A number of you have asked me about my favorite SF novels and writers. Actually, nobody has asked me, but I am going to tell you anyway because it's my blog and I can do anything I want. Hahaha! Such a feeling of power. Napoleon should have written a blog. It would have kept him out of trouble.
As you might have guessed, my tastes run strongly toward so-called "hard" science fiction -- stories with a very high science content. Even more specifically, I'm a fan of "idea" stories, in which the idea plays the central role. Orson Scott Card, in his book How to Write Science Fiction, claims that science fiction can be classified on the basis of how much each of the following four elements dominates the story: milieu, idea, character, or event. He calls this the MICE quotient. It's a useful way to think about science fiction. The fact that I like "idea" stories also means there is a strand of hard science fiction that doesn't really appeal to me at all -- stories you might call "engineering fiction." These are the stories that really delve into the nuts and bolts of some technical problem. The protagonist has to think of a clever way to solve the problem in order to save the spaceship, escape from the planet, etc.
When I was young (recall that the Golden Age of Science Fiction is 12) my favorite authors were (as you can probably guess) Isaac Asimov and Arthur C. Clarke. The third name that always comes up in connection with those other two is Robert Heinlein, but I wasn't as much of a fan. Now that I am older and have actually tried writing SF myself, it's obvious that Heinlein was actually the best writer of the three. And Clarke had the most far-ranging, interesting ideas (although his short fiction far outshines his novels). As for Asimov? Volume, volume, volume! But he was for many years my favorite writer (of both fiction and nonfiction).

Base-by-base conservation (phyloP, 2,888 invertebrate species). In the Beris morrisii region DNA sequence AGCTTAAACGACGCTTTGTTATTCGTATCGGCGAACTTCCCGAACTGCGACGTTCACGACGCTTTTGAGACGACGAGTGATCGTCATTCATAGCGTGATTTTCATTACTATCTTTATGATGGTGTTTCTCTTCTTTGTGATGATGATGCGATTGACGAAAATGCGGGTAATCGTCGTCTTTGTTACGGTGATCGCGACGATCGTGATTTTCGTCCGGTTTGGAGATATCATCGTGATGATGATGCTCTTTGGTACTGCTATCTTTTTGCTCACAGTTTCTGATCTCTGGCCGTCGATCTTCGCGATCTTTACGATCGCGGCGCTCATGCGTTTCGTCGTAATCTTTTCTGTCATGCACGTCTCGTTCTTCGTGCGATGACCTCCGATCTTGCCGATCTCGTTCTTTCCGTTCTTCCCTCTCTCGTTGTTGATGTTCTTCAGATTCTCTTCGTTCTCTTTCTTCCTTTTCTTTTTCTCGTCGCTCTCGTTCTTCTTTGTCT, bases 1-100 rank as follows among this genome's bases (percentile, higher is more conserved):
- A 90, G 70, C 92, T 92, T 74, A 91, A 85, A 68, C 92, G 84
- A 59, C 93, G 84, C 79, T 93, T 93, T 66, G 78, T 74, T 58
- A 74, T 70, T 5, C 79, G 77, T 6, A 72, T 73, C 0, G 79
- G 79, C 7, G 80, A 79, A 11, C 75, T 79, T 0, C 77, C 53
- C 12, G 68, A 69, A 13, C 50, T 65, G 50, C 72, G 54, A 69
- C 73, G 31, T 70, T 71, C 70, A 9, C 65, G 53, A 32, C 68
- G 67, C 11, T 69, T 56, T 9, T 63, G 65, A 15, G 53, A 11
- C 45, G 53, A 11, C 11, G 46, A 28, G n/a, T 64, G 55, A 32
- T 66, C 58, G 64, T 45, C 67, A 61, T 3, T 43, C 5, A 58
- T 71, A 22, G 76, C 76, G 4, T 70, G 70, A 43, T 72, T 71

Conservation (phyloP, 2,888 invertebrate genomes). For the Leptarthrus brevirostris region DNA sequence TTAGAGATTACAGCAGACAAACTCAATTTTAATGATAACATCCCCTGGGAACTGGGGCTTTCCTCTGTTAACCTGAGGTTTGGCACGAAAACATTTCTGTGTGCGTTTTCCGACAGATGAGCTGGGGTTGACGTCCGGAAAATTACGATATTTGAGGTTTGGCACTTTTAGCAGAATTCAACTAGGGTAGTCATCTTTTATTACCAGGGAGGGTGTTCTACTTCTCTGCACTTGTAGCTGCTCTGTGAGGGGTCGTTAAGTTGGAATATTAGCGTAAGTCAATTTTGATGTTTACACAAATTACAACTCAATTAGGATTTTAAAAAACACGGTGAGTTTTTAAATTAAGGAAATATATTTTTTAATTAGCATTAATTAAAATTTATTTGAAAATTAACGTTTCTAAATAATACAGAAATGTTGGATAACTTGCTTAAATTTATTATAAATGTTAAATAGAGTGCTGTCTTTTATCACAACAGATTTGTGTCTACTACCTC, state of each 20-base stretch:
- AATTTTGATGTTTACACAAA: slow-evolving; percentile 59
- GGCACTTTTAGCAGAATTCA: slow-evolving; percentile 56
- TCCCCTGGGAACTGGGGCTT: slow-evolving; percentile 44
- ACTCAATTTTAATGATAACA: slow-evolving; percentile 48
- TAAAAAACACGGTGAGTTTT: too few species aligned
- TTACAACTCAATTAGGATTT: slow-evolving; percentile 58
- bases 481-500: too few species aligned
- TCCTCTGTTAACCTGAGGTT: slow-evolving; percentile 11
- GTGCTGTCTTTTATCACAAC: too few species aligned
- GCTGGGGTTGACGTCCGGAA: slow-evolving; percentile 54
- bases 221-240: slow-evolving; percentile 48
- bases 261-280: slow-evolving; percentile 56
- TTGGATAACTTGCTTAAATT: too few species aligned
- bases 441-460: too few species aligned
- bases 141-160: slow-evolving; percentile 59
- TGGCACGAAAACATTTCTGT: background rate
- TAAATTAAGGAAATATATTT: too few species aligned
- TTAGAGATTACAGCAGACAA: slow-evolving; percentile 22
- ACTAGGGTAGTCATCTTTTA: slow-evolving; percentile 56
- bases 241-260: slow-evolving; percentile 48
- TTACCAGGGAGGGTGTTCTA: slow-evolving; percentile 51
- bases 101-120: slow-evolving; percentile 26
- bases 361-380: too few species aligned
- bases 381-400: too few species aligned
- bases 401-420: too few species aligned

A bit later I really enjoyed the Known Space series by Larry Niven. But more recently (and by "recently" I mean the past 20 years), I've read three novels that were far and away my favorites. Two of them are the Vernor Vinge linked novels, A Fire Upon the Deep and A Deepness in the Sky. The first of these is an outstanding space opera with sweeping scope and amazing ideas. The second is that very rare beast, a sequel that actually outshines the original While it lacks the scope of the first book, A Deepness in the Sky provides much more interesting character development, an amazingly well-developed alien race, and a much tighter plot. So I guess A Fire Upon the Deep is Vinge's version of War and Peace, while A Deepness in the Sky is Anna Karenina.
The third novel that makes my "top 3" list of the past 20 years is Robert Charles Wilson's Spin. I'm not even going to bother summarizing it - if you're not familiar with it, then just get a copy right now and read it. The sequels, unfortunately, are not as good as the first book. If you like Spin, I think Wilson's second-best novel is Darwinia.
In the arena of short fiction, my favorite "recent" author is Greg Egan. He is the ultimate "idea" author -- his short stories present some of the most original and creative ideas I've ever seen. I'd recommend his short story collection, Axiomatic, if you can get a hold of it. One possible issue: to really appreciate some of his fiction, it helps to have a Ph.D. in physics. His novels are not quite up to the standard of his short fiction, but I did like Quarantine (which plays with some of the spookier aspects of quantum mechanics) and Diaspora.
And while I am not a fan of fantasy in general, I enjoy the works of Tim Powers. He creates fantasy worlds with quirky but logical rules -- almost the fantasy version of hard science fiction. It's difficult to explain this more clearly -- you just have to read his books. The Anubis Gates is probably the best, but all of his novels are worth reading.